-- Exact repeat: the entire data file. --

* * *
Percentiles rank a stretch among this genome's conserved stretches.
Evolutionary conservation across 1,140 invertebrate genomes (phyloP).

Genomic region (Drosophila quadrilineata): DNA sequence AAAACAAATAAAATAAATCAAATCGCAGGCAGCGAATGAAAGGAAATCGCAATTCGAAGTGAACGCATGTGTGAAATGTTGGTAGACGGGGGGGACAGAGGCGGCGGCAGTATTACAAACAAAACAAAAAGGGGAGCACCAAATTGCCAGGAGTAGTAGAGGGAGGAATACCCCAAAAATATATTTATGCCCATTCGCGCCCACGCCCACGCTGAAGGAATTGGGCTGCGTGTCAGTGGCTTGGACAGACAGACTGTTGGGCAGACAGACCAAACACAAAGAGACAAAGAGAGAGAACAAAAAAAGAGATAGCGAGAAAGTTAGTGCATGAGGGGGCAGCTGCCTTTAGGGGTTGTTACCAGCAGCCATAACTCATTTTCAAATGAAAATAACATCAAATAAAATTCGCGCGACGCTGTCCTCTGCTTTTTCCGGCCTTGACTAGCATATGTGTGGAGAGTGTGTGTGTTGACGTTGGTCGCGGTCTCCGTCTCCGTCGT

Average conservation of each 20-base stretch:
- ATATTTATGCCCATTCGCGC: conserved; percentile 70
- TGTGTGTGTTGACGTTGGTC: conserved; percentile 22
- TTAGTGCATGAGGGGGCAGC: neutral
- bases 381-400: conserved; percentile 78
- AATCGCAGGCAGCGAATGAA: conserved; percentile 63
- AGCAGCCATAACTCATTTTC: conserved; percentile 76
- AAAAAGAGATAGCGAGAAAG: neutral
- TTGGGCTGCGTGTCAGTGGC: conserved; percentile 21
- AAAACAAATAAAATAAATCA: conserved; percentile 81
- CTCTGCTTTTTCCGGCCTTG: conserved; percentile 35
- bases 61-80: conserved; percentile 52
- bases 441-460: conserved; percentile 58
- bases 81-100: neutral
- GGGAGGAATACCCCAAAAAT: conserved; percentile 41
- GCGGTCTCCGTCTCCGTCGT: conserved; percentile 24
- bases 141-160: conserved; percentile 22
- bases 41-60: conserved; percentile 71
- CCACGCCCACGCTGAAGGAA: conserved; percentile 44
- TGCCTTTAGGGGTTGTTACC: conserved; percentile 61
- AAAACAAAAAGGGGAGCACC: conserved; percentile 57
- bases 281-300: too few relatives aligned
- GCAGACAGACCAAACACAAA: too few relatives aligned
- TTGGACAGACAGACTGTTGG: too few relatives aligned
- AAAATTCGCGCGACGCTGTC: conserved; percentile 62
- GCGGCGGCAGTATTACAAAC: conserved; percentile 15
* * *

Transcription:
Percentiles rank a stretch among this genome's conserved stretches.
Evolutionary conservation across 1,140 invertebrate genomes (phyloP).

Genomic region (Drosophila quadrilineata): DNA sequence AAAACAAATAAAATAAATCAAATCGCAGGCAGCGAATGAAAGGAAATCGCAATTCGAAGTGAACGCATGTGTGAAATGTTGGTAGACGGGGGGGACAGAGGCGGCGGCAGTATTACAAACAAAACAAAAAGGGGAGCACCAAATTGCCAGGAGTAGTAGAGGGAGGAATACCCCAAAAATATATTTATGCCCATTCGCGCCCACGCCCACGCTGAAGGAATTGGGCTGCGTGTCAGTGGCTTGGACAGACAGACTGTTGGGCAGACAGACCAAACACAAAGAGACAAAGAGAGAGAACAAAAAAAGAGATAGCGAGAAAGTTAGTGCATGAGGGGGCAGCTGCCTTTAGGGGTTGTTACCAGCAGCCATAACTCATTTTCAAATGAAAATAACATCAAATAAAATTCGCGCGACGCTGTCCTCTGCTTTTTCCGGCCTTGACTAGCATATGTGTGGAGAGTGTGTGTGTTGACGTTGGTCGCGGTCTCCGTCTCCGTCGT

Average conservation of each 20-base stretch:
- ATATTTATGCCCATTCGCGC: conserved; percentile 70
- TGTGTGTGTTGACGTTGGTC: conserved; percentile 22
- TTAGTGCATGAGGGGGCAGC: neutral
- bases 381-400: conserved; percentile 78
- AATCGCAGGCAGCGAATGAA: conserved; percentile 63
- AGCAGCCATAACTCATTTTC: conserved; percentile 76
- AAAAAGAGATAGCGAGAAAG: neutral
- TTGGGCTGCGTGTCAGTGGC: conserved; percentile 21
- AAAACAAATAAAATAAATCA: conserved; percentile 81
- CTCTGCTTTTTCCGGCCTTG: conserved; percentile 35
- bases 61-80: conserved; percentile 52
- bases 441-460: conserved; percentile 58
- bases 81-100: neutral
- GGGAGGAATACCCCAAAAAT: conserved; percentile 41
- GCGGTCTCCGTCTCCGTCGT: conserved; percentile 24
- bases 141-160: conserved; percentile 22
- bases 41-60: conserved; percentile 71
- CCACGCCCACGCTGAAGGAA: conserved; percentile 44
- TGCCTTTAGGGGTTGTTACC: conserved; percentile 61
- AAAACAAAAAGGGGAGCACC: conserved; percentile 57
- bases 281-300: too few relatives aligned
- GCAGACAGACCAAACACAAA: too few relatives aligned
- TTGGACAGACAGACTGTTGG: too few relatives aligned
- AAAATTCGCGCGACGCTGTC: conserved; percentile 62
- GCGGCGGCAGTATTACAAAC: conserved; percentile 15